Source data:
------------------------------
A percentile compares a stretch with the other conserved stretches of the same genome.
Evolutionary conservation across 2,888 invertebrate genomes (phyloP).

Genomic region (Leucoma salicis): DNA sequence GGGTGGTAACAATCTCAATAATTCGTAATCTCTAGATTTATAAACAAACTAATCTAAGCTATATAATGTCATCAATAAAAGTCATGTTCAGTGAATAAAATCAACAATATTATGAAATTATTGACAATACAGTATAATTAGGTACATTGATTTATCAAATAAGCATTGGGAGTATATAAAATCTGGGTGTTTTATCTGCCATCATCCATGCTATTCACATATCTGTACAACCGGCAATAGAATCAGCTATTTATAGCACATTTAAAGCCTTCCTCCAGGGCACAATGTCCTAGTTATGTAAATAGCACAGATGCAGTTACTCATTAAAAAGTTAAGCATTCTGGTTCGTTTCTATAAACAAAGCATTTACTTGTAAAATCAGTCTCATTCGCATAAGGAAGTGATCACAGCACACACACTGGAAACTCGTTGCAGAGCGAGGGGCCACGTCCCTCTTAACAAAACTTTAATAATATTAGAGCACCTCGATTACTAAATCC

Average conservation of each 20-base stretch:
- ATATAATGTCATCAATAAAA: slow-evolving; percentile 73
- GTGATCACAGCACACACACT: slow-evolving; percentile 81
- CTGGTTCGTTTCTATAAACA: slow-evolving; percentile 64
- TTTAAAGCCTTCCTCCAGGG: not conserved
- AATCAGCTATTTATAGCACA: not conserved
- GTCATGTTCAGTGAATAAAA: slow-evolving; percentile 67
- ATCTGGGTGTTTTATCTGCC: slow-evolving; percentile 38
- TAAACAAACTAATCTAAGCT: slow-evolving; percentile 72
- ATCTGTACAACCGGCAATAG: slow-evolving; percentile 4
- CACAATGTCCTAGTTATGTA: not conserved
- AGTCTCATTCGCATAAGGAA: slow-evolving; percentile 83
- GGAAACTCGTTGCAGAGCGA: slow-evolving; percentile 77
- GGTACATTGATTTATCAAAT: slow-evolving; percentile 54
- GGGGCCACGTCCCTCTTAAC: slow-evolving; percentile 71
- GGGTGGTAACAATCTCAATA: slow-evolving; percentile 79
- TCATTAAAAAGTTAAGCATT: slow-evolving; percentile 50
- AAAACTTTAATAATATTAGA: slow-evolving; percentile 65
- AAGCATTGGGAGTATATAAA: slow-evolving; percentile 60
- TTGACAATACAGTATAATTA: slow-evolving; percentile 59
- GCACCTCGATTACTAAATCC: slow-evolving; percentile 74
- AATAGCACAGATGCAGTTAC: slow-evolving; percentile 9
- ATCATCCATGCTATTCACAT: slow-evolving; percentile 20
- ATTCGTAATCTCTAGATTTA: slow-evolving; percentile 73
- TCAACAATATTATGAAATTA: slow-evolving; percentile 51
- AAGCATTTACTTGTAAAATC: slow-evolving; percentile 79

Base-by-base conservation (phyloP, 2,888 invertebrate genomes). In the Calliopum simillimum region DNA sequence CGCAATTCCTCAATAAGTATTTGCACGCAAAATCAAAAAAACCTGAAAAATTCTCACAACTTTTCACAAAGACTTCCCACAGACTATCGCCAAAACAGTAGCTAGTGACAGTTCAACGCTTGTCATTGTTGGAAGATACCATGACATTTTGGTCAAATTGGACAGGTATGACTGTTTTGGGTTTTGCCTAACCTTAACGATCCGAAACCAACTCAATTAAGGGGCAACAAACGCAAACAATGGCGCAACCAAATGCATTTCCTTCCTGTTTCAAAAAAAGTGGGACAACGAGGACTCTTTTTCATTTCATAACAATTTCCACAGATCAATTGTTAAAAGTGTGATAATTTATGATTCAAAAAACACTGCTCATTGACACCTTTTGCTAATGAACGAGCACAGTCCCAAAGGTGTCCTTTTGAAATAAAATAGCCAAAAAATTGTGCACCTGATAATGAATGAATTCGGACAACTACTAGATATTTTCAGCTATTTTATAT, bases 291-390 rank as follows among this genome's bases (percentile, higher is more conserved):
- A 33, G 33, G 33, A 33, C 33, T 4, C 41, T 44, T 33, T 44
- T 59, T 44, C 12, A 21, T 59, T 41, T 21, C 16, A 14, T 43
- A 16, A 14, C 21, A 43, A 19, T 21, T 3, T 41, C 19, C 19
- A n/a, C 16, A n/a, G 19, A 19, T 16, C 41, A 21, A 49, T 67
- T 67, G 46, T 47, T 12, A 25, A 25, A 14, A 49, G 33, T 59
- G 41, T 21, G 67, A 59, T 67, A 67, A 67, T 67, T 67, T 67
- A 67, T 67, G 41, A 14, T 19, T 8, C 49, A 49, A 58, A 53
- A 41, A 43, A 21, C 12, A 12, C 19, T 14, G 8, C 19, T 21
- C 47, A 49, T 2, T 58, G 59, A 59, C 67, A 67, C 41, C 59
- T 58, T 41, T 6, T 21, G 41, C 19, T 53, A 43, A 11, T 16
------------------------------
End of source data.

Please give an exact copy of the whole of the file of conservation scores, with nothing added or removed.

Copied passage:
A percentile compares a stretch with the other conserved stretches of the same genome.
Evolutionary conservation across 2,888 invertebrate genomes (phyloP).

Genomic region (Leucoma salicis): DNA sequence GGGTGGTAACAATCTCAATAATTCGTAATCTCTAGATTTATAAACAAACTAATCTAAGCTATATAATGTCATCAATAAAAGTCATGTTCAGTGAATAAAATCAACAATATTATGAAATTATTGACAATACAGTATAATTAGGTACATTGATTTATCAAATAAGCATTGGGAGTATATAAAATCTGGGTGTTTTATCTGCCATCATCCATGCTATTCACATATCTGTACAACCGGCAATAGAATCAGCTATTTATAGCACATTTAAAGCCTTCCTCCAGGGCACAATGTCCTAGTTATGTAAATAGCACAGATGCAGTTACTCATTAAAAAGTTAAGCATTCTGGTTCGTTTCTATAAACAAAGCATTTACTTGTAAAATCAGTCTCATTCGCATAAGGAAGTGATCACAGCACACACACTGGAAACTCGTTGCAGAGCGAGGGGCCACGTCCCTCTTAACAAAACTTTAATAATATTAGAGCACCTCGATTACTAAATCC

Average conservation of each 20-base stretch:
- ATATAATGTCATCAATAAAA: slow-evolving; percentile 73
- GTGATCACAGCACACACACT: slow-evolving; percentile 81
- CTGGTTCGTTTCTATAAACA: slow-evolving; percentile 64
- TTTAAAGCCTTCCTCCAGGG: not conserved
- AATCAGCTATTTATAGCACA: not conserved
- GTCATGTTCAGTGAATAAAA: slow-evolving; percentile 67
- ATCTGGGTGTTTTATCTGCC: slow-evolving; percentile 38
- TAAACAAACTAATCTAAGCT: slow-evolving; percentile 72
- ATCTGTACAACCGGCAATAG: slow-evolving; percentile 4
- CACAATGTCCTAGTTATGTA: not conserved
- AGTCTCATTCGCATAAGGAA: slow-evolving; percentile 83
- GGAAACTCGTTGCAGAGCGA: slow-evolving; percentile 77
- GGTACATTGATTTATCAAAT: slow-evolving; percentile 54
- GGGGCCACGTCCCTCTTAAC: slow-evolving; percentile 71
- GGGTGGTAACAATCTCAATA: slow-evolving; percentile 79
- TCATTAAAAAGTTAAGCATT: slow-evolving; percentile 50
- AAAACTTTAATAATATTAGA: slow-evolving; percentile 65
- AAGCATTGGGAGTATATAAA: slow-evolving; percentile 60
- TTGACAATACAGTATAATTA: slow-evolving; percentile 59
- GCACCTCGATTACTAAATCC: slow-evolving; percentile 74
- AATAGCACAGATGCAGTTAC: slow-evolving; percentile 9
- ATCATCCATGCTATTCACAT: slow-evolving; percentile 20
- ATTCGTAATCTCTAGATTTA: slow-evolving; percentile 73
- TCAACAATATTATGAAATTA: slow-evolving; percentile 51
- AAGCATTTACTTGTAAAATC: slow-evolving; percentile 79

Base-by-base conservation (phyloP, 2,888 invertebrate genomes). In the Calliopum simillimum region DNA sequence CGCAATTCCTCAATAAGTATTTGCACGCAAAATCAAAAAAACCTGAAAAATTCTCACAACTTTTCACAAAGACTTCCCACAGACTATCGCCAAAACAGTAGCTAGTGACAGTTCAACGCTTGTCATTGTTGGAAGATACCATGACATTTTGGTCAAATTGGACAGGTATGACTGTTTTGGGTTTTGCCTAACCTTAACGATCCGAAACCAACTCAATTAAGGGGCAACAAACGCAAACAATGGCGCAACCAAATGCATTTCCTTCCTGTTTCAAAAAAAGTGGGACAACGAGGACTCTTTTTCATTTCATAACAATTTCCACAGATCAATTGTTAAAAGTGTGATAATTTATGATTCAAAAAACACTGCTCATTGACACCTTTTGCTAATGAACGAGCACAGTCCCAAAGGTGTCCTTTTGAAATAAAATAGCCAAAAAATTGTGCACCTGATAATGAATGAATTCGGACAACTACTAGATATTTTCAGCTATTTTATAT, bases 291-390 rank as follows among this genome's bases (percentile, higher is more conserved):
- A 33, G 33, G 33, A 33, C 33, T 4, C 41, T 44, T 33, T 44
- T 59, T 44, C 12, A 21, T 59, T 41, T 21, C 16, A 14, T 43
- A 16, A 14, C 21, A 43, A 19, T 21, T 3, T 41, C 19, C 19
- A n/a, C 16, A n/a, G 19, A 19, T 16, C 41, A 21, A 49, T 67
- T 67, G 46, T 47, T 12, A 25, A 25, A 14, A 49, G 33, T 59
- G 41, T 21, G 67, A 59, T 67, A 67, A 67, T 67, T 67, T 67
- A 67, T 67, G 41, A 14, T 19, T 8, C 49, A 49, A 58, A 53
- A 41, A 43, A 21, C 12, A 12, C 19, T 14, G 8, C 19, T 21
- C 47, A 49, T 2, T 58, G 59, A 59, C 67, A 67, C 41, C 59
- T 58, T 41, T 6, T 21, G 41, C 19, T 53, A 43, A 11, T 16